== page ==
General background of Classical Music
By Bryan Ong and John Torento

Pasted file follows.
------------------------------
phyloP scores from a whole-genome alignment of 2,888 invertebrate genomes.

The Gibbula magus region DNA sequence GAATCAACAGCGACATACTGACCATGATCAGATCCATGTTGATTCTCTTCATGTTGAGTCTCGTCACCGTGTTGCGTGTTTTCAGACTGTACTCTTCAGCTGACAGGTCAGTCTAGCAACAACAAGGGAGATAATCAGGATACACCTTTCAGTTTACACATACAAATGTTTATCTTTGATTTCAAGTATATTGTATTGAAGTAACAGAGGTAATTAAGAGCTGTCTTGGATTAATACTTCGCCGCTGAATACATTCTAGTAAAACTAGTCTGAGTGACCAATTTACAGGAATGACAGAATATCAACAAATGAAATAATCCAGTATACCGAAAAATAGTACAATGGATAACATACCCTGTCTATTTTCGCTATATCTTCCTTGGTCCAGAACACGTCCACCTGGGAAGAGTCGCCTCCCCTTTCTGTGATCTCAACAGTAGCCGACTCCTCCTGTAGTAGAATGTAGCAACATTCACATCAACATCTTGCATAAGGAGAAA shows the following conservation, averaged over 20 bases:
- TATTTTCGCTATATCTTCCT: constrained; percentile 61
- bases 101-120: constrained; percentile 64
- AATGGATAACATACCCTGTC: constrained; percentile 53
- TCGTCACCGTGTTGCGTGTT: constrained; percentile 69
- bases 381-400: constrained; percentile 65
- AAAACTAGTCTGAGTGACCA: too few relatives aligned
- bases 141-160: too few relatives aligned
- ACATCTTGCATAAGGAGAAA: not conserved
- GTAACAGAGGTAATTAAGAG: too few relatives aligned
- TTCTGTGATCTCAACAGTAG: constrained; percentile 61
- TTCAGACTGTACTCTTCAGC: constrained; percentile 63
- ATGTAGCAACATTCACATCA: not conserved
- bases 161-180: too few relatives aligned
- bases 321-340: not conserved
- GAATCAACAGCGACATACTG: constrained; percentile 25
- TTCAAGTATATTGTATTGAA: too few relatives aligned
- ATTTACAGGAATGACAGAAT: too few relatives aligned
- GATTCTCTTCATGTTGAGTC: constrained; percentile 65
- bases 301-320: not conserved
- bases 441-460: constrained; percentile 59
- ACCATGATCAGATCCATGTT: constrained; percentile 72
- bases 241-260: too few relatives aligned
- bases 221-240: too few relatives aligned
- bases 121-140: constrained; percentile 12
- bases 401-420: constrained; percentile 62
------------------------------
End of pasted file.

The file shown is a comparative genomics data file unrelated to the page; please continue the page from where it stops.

The classical style in musical history, comes as a transition of the baroque style of music. The baroque style in music was a very flamboyant, grandeurs, ornamented period in time, where musicians and high classed people tried to glorify themselves above others. Near the mid-18th century, composers and musicians focused on creating music with simplicity and clarity. This is nearly the exact opposite of the Baroque style of music. Overlapping musical textures and majestic sounds were discarded in favor of simple and light melodies. Also, during this time, contrasting moods and themes of music was a common type of composition. The term “classical” is one with several meanings. It brings into mind ancient Greek or Roman ideas, or anything that describes a remarkable achievement that has an everlasting appeal on the people (like a classical act, or an ‘all time classic’). But in terms of music, most people take the classical style as whatever is not rock, jazz, folk, country, disco, reggae, or popular music. The term classical itself is borrowed from art history by music historians. In the classical, or neoclassical style (meaning new classical), paintings, sculptures, and architecture of mid 1800s century were influenced by ancient Greek and roman ideas. This balance between neoclassical art and classical music is important on the stress of clarity in structure. These ideas all help to the eventual development of fully-developed classical music.